Sometimes, it just isn't easy. It's raining. Your car has a flat tire. You cut yourself shaving. You can't find your keys.
Other times you get stood up by a prospect, or they give you every objection under the sun. Your company doesn't deliver or a competitor swooshes in and steals a customer.
But, the worst is when we're trapped in our head, standing on our own toe, succumbing to a self-limiting belief.
This week I was talking with a business owner. The business owner was about to prepare a proposal for a prospect. When I started asking questions, I realized that they really weren't ready for a proposal because the specific needs, authority, budget, etc. hadn't been determined. I suggested a short 3-4 question 'clarification' email about scope, history, sales/customers and timeline. The business owner hesitated and suggested that the prospect might be 'put off' at reading the questions rather than getting solutions presented in a proposal. The business owner asked if it would be better to call. I suggested that a call would probably be a bigger interruption and that as long as the clarification questions were short, well phrased and relevant, the prospect would be appreciative, not put off.
The next day, I got an email from the business owner.
"This is awesome! :)"
and under her message to me was her prospect's email to her.
Good questions! Please find my answers below… please keep asking if you need to…
Why would the business owner offer a proposal if it wasn't time? Why would the business owner not think to ask clarification questions? Why would anyone be put off by good, caring questions?
If I had written my advice in a book, ebook, white paper, blog post or even a personal email, this business owner's self-limiting belief would have prevented them from trying my suggestion, but I was there to hear the reluctance, handle the resistance and give just enough confidence to try it. They did. It worked. Growth happened. Congratulations, Mr. Business Owner!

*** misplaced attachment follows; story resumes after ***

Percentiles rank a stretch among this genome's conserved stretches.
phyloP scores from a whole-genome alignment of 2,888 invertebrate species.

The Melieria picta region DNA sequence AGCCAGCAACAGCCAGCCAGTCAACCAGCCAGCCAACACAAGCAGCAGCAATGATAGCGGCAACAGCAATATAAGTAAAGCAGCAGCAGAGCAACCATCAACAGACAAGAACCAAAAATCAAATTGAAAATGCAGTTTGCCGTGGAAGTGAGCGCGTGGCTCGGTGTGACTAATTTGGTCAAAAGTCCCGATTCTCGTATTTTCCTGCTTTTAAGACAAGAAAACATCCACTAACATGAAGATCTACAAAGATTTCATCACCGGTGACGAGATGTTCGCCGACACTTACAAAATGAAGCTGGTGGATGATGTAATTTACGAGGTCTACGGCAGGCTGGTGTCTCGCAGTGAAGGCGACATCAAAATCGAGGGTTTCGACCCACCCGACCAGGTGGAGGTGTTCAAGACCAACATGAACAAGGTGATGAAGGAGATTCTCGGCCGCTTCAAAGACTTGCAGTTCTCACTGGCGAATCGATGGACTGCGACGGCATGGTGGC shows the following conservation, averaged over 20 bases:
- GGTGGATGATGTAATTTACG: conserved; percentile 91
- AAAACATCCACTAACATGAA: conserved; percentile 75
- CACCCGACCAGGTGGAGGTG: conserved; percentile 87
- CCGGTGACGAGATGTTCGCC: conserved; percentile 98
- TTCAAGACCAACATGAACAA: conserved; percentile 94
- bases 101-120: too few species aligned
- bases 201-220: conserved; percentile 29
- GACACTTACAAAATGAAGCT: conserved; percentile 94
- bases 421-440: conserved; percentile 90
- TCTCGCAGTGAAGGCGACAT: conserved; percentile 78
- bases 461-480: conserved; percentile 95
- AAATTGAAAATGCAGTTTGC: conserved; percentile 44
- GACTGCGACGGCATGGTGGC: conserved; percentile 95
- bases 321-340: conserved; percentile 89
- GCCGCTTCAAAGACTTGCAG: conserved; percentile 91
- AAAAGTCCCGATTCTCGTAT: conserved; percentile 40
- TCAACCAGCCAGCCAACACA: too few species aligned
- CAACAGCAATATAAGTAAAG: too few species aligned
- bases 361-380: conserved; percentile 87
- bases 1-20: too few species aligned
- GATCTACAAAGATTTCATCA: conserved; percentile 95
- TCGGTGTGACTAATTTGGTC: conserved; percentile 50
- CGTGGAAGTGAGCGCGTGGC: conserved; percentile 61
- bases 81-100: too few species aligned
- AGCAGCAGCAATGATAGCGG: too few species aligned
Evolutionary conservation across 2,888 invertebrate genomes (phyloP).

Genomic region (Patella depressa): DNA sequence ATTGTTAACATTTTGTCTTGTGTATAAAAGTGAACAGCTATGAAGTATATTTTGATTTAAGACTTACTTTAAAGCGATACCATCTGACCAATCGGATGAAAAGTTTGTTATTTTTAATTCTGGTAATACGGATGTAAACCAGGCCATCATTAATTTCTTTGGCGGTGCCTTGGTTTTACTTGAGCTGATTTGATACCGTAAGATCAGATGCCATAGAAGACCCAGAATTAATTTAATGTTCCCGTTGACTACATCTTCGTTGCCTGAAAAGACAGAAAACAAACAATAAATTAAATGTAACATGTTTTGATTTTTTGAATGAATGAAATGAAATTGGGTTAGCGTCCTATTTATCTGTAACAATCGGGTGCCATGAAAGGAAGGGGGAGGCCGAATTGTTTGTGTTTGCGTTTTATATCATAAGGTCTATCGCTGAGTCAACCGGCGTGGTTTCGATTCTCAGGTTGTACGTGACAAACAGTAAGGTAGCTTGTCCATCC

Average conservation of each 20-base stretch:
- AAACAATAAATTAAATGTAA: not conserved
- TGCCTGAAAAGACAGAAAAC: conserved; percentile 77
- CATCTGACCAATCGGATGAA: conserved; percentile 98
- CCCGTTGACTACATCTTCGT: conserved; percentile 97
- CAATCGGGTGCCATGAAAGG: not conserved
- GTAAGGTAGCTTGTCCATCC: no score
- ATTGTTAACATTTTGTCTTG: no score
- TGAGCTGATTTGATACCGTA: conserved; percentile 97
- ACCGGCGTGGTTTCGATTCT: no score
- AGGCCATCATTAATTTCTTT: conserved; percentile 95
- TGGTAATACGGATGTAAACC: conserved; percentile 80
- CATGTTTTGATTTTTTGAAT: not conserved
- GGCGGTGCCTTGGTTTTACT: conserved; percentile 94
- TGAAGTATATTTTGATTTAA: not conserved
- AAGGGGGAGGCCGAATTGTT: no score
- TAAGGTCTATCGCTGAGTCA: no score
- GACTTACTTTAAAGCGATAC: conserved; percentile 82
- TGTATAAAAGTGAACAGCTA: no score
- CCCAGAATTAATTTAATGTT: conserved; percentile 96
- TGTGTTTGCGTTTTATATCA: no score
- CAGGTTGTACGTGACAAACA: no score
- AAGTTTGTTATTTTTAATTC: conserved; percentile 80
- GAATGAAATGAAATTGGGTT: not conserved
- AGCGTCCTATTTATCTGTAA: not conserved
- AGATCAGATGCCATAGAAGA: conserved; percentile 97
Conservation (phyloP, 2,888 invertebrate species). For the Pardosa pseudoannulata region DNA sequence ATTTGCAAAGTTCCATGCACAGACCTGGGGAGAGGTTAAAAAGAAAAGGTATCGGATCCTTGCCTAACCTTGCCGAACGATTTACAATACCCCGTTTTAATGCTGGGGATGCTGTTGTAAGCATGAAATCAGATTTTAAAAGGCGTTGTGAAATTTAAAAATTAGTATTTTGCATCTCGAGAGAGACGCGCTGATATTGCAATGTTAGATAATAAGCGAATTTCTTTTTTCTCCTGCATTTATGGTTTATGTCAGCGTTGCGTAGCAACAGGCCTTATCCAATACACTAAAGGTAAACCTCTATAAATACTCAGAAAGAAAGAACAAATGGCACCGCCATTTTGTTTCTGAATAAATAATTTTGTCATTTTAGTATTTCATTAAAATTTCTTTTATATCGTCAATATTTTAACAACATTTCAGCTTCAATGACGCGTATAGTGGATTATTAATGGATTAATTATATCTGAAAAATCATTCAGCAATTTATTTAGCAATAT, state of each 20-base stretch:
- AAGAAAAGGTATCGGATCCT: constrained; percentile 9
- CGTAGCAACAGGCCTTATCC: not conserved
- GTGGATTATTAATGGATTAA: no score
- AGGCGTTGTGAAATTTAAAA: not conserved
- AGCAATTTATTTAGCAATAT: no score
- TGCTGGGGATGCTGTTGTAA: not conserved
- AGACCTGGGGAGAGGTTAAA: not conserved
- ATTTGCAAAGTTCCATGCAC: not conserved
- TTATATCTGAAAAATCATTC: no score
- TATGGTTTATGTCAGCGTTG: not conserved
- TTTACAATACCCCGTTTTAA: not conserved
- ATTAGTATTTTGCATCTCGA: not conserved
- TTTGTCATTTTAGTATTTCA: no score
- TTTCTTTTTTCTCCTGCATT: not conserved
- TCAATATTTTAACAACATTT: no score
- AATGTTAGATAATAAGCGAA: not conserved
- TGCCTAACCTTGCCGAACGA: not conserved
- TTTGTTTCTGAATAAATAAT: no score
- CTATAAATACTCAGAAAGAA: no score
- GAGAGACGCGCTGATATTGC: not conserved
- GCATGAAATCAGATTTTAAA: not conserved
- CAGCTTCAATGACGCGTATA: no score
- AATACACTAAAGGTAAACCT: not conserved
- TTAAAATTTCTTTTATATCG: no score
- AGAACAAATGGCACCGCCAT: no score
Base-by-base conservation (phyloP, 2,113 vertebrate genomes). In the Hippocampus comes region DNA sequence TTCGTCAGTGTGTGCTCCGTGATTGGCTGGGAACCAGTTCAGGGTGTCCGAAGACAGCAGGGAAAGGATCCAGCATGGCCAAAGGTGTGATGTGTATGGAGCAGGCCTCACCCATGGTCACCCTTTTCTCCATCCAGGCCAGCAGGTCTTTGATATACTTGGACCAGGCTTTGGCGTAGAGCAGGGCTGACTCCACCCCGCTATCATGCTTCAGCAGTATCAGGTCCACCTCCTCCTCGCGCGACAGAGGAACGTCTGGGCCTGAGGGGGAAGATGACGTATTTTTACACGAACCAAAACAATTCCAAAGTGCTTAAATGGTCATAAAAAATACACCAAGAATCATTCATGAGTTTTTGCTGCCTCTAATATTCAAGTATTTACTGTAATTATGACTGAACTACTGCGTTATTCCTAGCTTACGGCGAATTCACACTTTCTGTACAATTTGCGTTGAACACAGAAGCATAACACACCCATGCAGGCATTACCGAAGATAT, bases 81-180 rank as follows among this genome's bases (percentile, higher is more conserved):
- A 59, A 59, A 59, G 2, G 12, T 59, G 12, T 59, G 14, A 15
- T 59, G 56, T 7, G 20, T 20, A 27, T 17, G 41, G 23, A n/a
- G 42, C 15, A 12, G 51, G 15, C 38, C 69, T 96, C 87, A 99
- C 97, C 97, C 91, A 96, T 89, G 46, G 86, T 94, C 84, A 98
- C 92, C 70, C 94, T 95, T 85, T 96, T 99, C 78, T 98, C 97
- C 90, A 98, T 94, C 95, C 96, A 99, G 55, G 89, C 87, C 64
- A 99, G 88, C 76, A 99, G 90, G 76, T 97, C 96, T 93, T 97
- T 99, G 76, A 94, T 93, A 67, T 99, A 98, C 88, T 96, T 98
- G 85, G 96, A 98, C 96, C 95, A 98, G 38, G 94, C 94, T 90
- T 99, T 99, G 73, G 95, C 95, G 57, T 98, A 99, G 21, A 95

I was talking to another business owner on the same day and asked how business was. He replied, "Not great. I'm still struggling to get going."
I asked, "What's going on?"
"I'm just not getting buy-in. People don't believe that I can help them and I don't have the case studies to back it up."
"Oh. What did you used to do before you did this?"
So we spent the next ten minutes talking about his prior experience. He was a pretty sharp guy. He had also been through extensive training in his new world. If he combines his new knowledge with his old experience, he'll be quite a resource. So, I asked if he had gone back to his old connections to get him started and no matter how I asked, it wasn't a good idea. Give me a break!
I didn't tell this business owner this because he wasn't ready for a breakthrough.
People buy for one of three reasons.
- They love the solution. It's perfect.
- They love the company. They're great at delivery and service.
- They love the salesperson. They're a trusted advisor who has never steered them wrong.
If all three are present, it's easy, but people have bought perfect solutions from crappy salespeople or companies that have less than stellar track records when they don't have other choices.
My first sale in my first real sales job was to a friend. He gave me four referrals and every one of them bought. My first sales when I started my collection agency were to business people that I already knew. My first clients for sales consulting knew me as their bill collector. You may change companies. You may change your solution, but you are still you.
What else is in your head that's in your way? Click the button.